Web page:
5) A diminutive "midget" chromosome was found in plants containing a wheat nuclear genome with a substituted rye cytoplasm. This cytoplasmic substituted line arose during successive backcrossing of a wheat/rye amphiploid to wheat as the recurrent male parent. SOUTHERN and in situ hybridization with a dispersed repeat sequence specific for rye, R173, indicates that the midget chromosome originates from within the rye genome. Various DNA markers previously mapped to group 1 chromosomes of wheat and barley were used to trace the origin of the midget chromosome from within the rye genome. Ten short arm and 36 long arm probes were used and one marker was identified, which hybridizes to the midget chromosome and maps to the proximal region of the long arm of chromosome 1R. An additional marker was generated from a genomic library of the line containing the midget chromosome. This also maps to the long arm of 1R. The results indicate that the midget chromosome contains a small segment of the long arm of chromosome 1R.
6) M. SCHRIBAUX bred on the French experimental station “Cappelle” new wheats derived from crosses of “Krelof” wheat (from Sahara oasis) x “iI” (Rieti x Epi carè x Inversable); he expected great benefit for French agriculture because of kryptic disease resistance and high yields (210)
7) In western European wheats, resistance genes from the French wheat “VPM1” wereintroduced, they are possessing chromosomal translocations from Aegilops ventricosa and thus resistance to rusts, eyespot and nematodes; the the VPM1 line derives from the cross Ae. ventricosa x T. persicum (T. turgidum var. carthlicum)// 3*Marne (T. aestivum) (212)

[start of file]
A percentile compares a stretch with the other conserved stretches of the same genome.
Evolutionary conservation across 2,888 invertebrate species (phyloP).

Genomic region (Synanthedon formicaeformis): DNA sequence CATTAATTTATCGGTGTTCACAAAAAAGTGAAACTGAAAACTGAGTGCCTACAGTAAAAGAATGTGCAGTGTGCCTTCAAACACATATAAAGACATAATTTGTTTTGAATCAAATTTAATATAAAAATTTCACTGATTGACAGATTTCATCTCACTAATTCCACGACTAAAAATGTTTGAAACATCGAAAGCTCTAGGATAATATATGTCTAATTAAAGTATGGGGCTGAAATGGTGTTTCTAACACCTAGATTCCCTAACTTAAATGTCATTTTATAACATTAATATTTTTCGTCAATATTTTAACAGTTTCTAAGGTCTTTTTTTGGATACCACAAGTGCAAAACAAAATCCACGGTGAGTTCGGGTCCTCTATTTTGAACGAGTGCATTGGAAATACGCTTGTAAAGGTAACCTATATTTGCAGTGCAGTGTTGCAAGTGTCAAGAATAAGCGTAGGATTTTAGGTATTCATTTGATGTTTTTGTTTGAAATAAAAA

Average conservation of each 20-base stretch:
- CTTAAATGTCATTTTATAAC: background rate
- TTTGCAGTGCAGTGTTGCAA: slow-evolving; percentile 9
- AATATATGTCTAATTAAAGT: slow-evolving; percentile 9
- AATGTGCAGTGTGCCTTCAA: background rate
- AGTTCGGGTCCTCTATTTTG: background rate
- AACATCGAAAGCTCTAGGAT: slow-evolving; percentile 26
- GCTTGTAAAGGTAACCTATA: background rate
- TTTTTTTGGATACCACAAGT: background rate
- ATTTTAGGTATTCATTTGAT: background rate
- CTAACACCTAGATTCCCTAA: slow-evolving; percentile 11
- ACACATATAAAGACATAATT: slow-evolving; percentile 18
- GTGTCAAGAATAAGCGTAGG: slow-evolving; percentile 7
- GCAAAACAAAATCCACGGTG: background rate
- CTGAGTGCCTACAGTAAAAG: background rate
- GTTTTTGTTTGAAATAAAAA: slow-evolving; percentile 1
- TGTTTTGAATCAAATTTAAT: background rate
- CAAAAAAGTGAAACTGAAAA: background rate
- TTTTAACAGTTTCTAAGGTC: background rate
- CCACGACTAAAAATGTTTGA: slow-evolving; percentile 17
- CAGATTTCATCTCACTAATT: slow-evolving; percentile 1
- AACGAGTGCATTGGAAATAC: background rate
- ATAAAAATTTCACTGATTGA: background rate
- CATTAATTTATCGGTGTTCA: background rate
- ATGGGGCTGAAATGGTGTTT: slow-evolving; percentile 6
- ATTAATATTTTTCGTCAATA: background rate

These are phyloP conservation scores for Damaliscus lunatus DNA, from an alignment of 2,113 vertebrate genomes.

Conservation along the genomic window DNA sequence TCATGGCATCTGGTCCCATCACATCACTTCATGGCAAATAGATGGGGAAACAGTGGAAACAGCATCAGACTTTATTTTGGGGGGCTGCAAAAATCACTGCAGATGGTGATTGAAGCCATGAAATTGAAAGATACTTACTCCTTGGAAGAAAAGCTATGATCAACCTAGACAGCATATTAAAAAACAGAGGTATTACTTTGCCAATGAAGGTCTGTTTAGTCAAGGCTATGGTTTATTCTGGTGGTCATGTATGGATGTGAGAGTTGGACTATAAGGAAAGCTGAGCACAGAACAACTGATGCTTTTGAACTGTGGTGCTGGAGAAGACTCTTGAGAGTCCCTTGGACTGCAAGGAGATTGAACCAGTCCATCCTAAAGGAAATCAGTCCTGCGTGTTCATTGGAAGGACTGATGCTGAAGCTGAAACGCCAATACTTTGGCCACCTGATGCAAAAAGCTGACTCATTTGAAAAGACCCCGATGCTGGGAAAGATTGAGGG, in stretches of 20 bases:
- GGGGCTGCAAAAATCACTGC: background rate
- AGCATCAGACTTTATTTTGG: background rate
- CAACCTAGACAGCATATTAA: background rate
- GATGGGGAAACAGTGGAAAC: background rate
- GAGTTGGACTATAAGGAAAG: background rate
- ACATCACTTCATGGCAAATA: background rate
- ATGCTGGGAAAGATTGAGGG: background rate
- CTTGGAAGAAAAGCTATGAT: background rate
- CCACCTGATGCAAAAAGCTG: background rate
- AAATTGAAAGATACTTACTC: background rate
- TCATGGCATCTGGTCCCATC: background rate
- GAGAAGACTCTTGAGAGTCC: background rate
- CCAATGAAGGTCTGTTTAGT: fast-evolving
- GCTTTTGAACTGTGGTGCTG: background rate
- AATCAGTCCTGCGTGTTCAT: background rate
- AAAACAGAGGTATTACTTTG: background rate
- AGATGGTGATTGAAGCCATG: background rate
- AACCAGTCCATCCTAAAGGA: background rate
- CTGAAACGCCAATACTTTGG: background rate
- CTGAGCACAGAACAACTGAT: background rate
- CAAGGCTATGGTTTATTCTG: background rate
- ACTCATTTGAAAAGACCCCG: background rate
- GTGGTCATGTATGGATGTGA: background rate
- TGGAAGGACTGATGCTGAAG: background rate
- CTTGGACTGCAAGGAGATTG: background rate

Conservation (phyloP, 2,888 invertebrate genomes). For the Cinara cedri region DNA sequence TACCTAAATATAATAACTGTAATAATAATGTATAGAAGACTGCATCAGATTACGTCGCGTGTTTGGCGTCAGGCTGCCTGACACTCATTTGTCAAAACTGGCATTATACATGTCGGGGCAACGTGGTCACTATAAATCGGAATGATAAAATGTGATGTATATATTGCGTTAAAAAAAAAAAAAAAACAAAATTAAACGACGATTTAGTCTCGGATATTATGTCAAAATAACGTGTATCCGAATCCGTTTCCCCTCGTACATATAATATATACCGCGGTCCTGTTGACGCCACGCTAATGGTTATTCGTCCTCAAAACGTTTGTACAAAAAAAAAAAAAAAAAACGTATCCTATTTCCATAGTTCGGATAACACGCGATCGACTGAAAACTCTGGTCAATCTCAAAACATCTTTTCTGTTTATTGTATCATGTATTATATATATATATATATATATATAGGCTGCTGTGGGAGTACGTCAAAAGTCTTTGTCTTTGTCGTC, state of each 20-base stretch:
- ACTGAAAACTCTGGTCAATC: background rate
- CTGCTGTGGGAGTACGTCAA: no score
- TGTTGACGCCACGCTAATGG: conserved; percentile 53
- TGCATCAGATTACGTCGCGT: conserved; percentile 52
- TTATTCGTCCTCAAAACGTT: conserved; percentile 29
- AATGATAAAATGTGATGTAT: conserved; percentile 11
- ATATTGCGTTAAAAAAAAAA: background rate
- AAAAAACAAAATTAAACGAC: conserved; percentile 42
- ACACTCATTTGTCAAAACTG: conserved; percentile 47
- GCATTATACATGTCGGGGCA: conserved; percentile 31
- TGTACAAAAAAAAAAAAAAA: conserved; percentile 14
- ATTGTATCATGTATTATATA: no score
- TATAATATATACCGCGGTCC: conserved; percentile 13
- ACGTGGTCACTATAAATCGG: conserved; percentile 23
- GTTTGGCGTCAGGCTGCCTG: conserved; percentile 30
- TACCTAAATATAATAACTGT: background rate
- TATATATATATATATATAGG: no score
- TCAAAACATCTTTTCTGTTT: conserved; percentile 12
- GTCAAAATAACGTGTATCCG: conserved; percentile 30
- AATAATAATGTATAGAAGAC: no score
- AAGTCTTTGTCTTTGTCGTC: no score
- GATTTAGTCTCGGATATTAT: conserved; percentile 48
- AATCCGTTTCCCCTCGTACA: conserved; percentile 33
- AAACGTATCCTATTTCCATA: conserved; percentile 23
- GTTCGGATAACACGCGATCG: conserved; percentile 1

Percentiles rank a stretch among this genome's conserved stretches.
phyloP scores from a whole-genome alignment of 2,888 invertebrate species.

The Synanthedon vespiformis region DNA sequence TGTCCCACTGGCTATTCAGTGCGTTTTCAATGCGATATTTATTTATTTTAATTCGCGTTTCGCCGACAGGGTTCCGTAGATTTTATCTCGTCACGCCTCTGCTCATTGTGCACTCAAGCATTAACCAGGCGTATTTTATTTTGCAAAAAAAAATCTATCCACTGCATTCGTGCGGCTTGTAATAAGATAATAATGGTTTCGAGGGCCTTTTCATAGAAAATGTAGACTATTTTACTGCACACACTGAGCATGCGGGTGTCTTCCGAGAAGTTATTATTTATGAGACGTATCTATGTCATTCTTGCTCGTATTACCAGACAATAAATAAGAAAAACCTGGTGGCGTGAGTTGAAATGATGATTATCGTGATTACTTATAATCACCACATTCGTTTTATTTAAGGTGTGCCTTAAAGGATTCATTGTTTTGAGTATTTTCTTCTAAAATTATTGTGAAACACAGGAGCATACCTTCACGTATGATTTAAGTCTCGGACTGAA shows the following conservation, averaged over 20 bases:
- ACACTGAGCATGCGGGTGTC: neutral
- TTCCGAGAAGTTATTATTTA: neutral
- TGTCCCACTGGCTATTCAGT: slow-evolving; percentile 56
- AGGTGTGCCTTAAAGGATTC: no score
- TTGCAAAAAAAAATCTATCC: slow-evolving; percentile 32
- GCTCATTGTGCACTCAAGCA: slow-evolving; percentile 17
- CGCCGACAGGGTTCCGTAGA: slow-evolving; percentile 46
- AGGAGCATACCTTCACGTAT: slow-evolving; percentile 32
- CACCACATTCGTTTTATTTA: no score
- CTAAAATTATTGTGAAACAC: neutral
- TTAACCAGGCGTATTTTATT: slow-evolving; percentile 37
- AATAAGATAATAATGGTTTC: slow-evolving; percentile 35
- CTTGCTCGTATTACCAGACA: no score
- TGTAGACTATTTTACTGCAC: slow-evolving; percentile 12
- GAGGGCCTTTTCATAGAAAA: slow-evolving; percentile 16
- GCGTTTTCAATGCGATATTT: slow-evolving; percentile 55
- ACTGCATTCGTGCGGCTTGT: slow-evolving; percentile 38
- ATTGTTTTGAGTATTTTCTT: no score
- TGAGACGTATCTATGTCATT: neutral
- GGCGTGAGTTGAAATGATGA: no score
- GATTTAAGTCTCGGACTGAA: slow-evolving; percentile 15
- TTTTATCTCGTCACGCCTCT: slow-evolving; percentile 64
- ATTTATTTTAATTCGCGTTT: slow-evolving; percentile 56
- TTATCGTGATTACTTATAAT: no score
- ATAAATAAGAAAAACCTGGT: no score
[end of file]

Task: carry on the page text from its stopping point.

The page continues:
8) A different type of 1AL.1RS* translocation as compared to the “Amigo” type (223)
9) Six wheat cultivars reported to have 1B/1R wheat-rye translocations and, presumably, Yr9, and two rye cultivars were inoculated with four races of Puccinia striiformis ssp. tritici and tested with 9 of the 16 RGAP markers. Results of these tests indicate that “Clement”, “Aurora”, §Lovrin 10”, “Lovrin 13”, and “Riebesel 47/51” have Yr9 and that “Weique” does not have Yr9. The 1B/1R translocations of “Benno”, “Perseus”, “Kavkaz” and “Avrora” were not distinguished from the 1B/1R substitutions of the wheat strains “W565/52”, “Salzmünde 14/33” and “Weique-Substitution”. “Consul”, “Maris Huntsman”, “Stella” and “Weique” possessed a capacity for partial fertility restoration but only “Professeur Marchal” was capable of restoring fertility completely and even within this variety lines and sublines differed in this respect.
Data on pairing of “Weique Züchter”, which has a deviant 1B-1R chromosome lacking the telomeric band on the long arm, showed that this chromosome can pair with 1RS and 1BL.
The high quality cv “Ferdinand” had a complete 1B/1R substitution and thus lacked the low molecular weight glutenins on 1BS and the high molecular weight glutenins on 1BL, and apart from the old German cv. “Weique”, is the only substitution cultivar known to date.
10) Revealed by monosomic analysis, i.e., homoeologous recombination for hairy peduncle, brown spike, and red grains